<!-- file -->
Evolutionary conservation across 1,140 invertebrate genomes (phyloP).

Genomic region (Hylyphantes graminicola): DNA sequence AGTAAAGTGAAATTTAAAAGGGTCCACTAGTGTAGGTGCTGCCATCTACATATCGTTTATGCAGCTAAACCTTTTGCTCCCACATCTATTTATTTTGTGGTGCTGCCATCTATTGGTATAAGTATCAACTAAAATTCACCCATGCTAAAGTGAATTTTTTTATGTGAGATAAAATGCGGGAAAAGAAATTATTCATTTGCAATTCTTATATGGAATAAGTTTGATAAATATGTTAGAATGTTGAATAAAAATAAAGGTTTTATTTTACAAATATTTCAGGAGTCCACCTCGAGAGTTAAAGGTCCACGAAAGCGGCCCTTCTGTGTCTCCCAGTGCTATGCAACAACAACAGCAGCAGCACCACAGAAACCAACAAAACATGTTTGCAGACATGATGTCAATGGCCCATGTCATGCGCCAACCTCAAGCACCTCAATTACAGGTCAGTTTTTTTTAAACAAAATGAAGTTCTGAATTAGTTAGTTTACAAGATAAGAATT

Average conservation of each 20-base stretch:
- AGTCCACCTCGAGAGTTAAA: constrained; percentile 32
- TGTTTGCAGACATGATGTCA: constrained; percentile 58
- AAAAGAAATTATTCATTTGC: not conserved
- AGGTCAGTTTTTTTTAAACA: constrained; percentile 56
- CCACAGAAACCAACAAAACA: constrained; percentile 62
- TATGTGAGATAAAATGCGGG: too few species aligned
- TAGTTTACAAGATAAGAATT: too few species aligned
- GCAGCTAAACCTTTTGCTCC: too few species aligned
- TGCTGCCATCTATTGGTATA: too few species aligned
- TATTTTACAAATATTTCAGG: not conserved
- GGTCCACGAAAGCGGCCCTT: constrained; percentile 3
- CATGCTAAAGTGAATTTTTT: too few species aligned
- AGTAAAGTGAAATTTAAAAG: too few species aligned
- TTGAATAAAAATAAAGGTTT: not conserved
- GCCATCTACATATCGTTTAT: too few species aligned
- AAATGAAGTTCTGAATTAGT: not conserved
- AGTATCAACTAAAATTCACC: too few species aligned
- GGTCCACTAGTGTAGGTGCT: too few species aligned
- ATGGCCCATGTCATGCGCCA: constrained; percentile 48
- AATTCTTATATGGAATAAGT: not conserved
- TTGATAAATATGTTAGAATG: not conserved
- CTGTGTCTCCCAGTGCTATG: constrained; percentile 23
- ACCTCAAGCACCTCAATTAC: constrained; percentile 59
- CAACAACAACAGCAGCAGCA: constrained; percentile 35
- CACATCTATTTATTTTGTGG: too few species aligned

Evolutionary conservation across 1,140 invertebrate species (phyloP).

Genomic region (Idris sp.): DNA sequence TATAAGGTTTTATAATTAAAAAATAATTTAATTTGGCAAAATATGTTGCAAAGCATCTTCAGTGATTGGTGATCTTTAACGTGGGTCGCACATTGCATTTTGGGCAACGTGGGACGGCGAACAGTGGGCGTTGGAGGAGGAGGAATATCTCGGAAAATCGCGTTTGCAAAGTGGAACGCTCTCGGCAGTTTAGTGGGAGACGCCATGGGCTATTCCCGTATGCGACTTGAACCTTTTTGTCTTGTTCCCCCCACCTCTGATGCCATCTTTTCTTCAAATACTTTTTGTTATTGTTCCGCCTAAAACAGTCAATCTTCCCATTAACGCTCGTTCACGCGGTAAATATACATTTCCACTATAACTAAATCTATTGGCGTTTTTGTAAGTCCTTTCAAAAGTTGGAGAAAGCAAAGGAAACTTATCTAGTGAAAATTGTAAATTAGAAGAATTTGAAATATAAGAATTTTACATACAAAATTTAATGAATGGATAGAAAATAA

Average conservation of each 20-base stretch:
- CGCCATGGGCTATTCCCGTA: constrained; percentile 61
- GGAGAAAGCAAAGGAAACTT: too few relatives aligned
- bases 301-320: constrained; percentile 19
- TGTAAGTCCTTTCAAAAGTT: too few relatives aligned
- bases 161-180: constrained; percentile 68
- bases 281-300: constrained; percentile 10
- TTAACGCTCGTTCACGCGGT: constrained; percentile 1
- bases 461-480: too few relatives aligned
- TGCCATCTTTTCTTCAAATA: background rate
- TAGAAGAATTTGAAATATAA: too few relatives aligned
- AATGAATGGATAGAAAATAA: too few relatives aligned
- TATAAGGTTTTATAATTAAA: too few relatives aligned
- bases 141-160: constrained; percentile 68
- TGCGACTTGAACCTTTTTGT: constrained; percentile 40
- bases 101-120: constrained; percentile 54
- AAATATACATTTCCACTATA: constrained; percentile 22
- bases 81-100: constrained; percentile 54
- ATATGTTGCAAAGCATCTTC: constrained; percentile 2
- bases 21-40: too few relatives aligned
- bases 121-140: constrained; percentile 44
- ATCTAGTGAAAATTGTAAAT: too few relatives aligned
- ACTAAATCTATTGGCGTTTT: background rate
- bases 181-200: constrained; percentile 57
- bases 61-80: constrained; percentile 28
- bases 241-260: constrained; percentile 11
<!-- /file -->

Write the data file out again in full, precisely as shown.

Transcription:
Evolutionary conservation across 1,140 invertebrate genomes (phyloP).

Genomic region (Hylyphantes graminicola): DNA sequence AGTAAAGTGAAATTTAAAAGGGTCCACTAGTGTAGGTGCTGCCATCTACATATCGTTTATGCAGCTAAACCTTTTGCTCCCACATCTATTTATTTTGTGGTGCTGCCATCTATTGGTATAAGTATCAACTAAAATTCACCCATGCTAAAGTGAATTTTTTTATGTGAGATAAAATGCGGGAAAAGAAATTATTCATTTGCAATTCTTATATGGAATAAGTTTGATAAATATGTTAGAATGTTGAATAAAAATAAAGGTTTTATTTTACAAATATTTCAGGAGTCCACCTCGAGAGTTAAAGGTCCACGAAAGCGGCCCTTCTGTGTCTCCCAGTGCTATGCAACAACAACAGCAGCAGCACCACAGAAACCAACAAAACATGTTTGCAGACATGATGTCAATGGCCCATGTCATGCGCCAACCTCAAGCACCTCAATTACAGGTCAGTTTTTTTTAAACAAAATGAAGTTCTGAATTAGTTAGTTTACAAGATAAGAATT

Average conservation of each 20-base stretch:
- AGTCCACCTCGAGAGTTAAA: constrained; percentile 32
- TGTTTGCAGACATGATGTCA: constrained; percentile 58
- AAAAGAAATTATTCATTTGC: not conserved
- AGGTCAGTTTTTTTTAAACA: constrained; percentile 56
- CCACAGAAACCAACAAAACA: constrained; percentile 62
- TATGTGAGATAAAATGCGGG: too few species aligned
- TAGTTTACAAGATAAGAATT: too few species aligned
- GCAGCTAAACCTTTTGCTCC: too few species aligned
- TGCTGCCATCTATTGGTATA: too few species aligned
- TATTTTACAAATATTTCAGG: not conserved
- GGTCCACGAAAGCGGCCCTT: constrained; percentile 3
- CATGCTAAAGTGAATTTTTT: too few species aligned
- AGTAAAGTGAAATTTAAAAG: too few species aligned
- TTGAATAAAAATAAAGGTTT: not conserved
- GCCATCTACATATCGTTTAT: too few species aligned
- AAATGAAGTTCTGAATTAGT: not conserved
- AGTATCAACTAAAATTCACC: too few species aligned
- GGTCCACTAGTGTAGGTGCT: too few species aligned
- ATGGCCCATGTCATGCGCCA: constrained; percentile 48
- AATTCTTATATGGAATAAGT: not conserved
- TTGATAAATATGTTAGAATG: not conserved
- CTGTGTCTCCCAGTGCTATG: constrained; percentile 23
- ACCTCAAGCACCTCAATTAC: constrained; percentile 59
- CAACAACAACAGCAGCAGCA: constrained; percentile 35
- CACATCTATTTATTTTGTGG: too few species aligned

Evolutionary conservation across 1,140 invertebrate species (phyloP).

Genomic region (Idris sp.): DNA sequence TATAAGGTTTTATAATTAAAAAATAATTTAATTTGGCAAAATATGTTGCAAAGCATCTTCAGTGATTGGTGATCTTTAACGTGGGTCGCACATTGCATTTTGGGCAACGTGGGACGGCGAACAGTGGGCGTTGGAGGAGGAGGAATATCTCGGAAAATCGCGTTTGCAAAGTGGAACGCTCTCGGCAGTTTAGTGGGAGACGCCATGGGCTATTCCCGTATGCGACTTGAACCTTTTTGTCTTGTTCCCCCCACCTCTGATGCCATCTTTTCTTCAAATACTTTTTGTTATTGTTCCGCCTAAAACAGTCAATCTTCCCATTAACGCTCGTTCACGCGGTAAATATACATTTCCACTATAACTAAATCTATTGGCGTTTTTGTAAGTCCTTTCAAAAGTTGGAGAAAGCAAAGGAAACTTATCTAGTGAAAATTGTAAATTAGAAGAATTTGAAATATAAGAATTTTACATACAAAATTTAATGAATGGATAGAAAATAA

Average conservation of each 20-base stretch:
- CGCCATGGGCTATTCCCGTA: constrained; percentile 61
- GGAGAAAGCAAAGGAAACTT: too few relatives aligned
- bases 301-320: constrained; percentile 19
- TGTAAGTCCTTTCAAAAGTT: too few relatives aligned
- bases 161-180: constrained; percentile 68
- bases 281-300: constrained; percentile 10
- TTAACGCTCGTTCACGCGGT: constrained; percentile 1
- bases 461-480: too few relatives aligned
- TGCCATCTTTTCTTCAAATA: background rate
- TAGAAGAATTTGAAATATAA: too few relatives aligned
- AATGAATGGATAGAAAATAA: too few relatives aligned
- TATAAGGTTTTATAATTAAA: too few relatives aligned
- bases 141-160: constrained; percentile 68
- TGCGACTTGAACCTTTTTGT: constrained; percentile 40
- bases 101-120: constrained; percentile 54
- AAATATACATTTCCACTATA: constrained; percentile 22
- bases 81-100: constrained; percentile 54
- ATATGTTGCAAAGCATCTTC: constrained; percentile 2
- bases 21-40: too few relatives aligned
- bases 121-140: constrained; percentile 44
- ATCTAGTGAAAATTGTAAAT: too few relatives aligned
- ACTAAATCTATTGGCGTTTT: background rate
- bases 181-200: constrained; percentile 57
- bases 61-80: constrained; percentile 28
- bases 241-260: constrained; percentile 11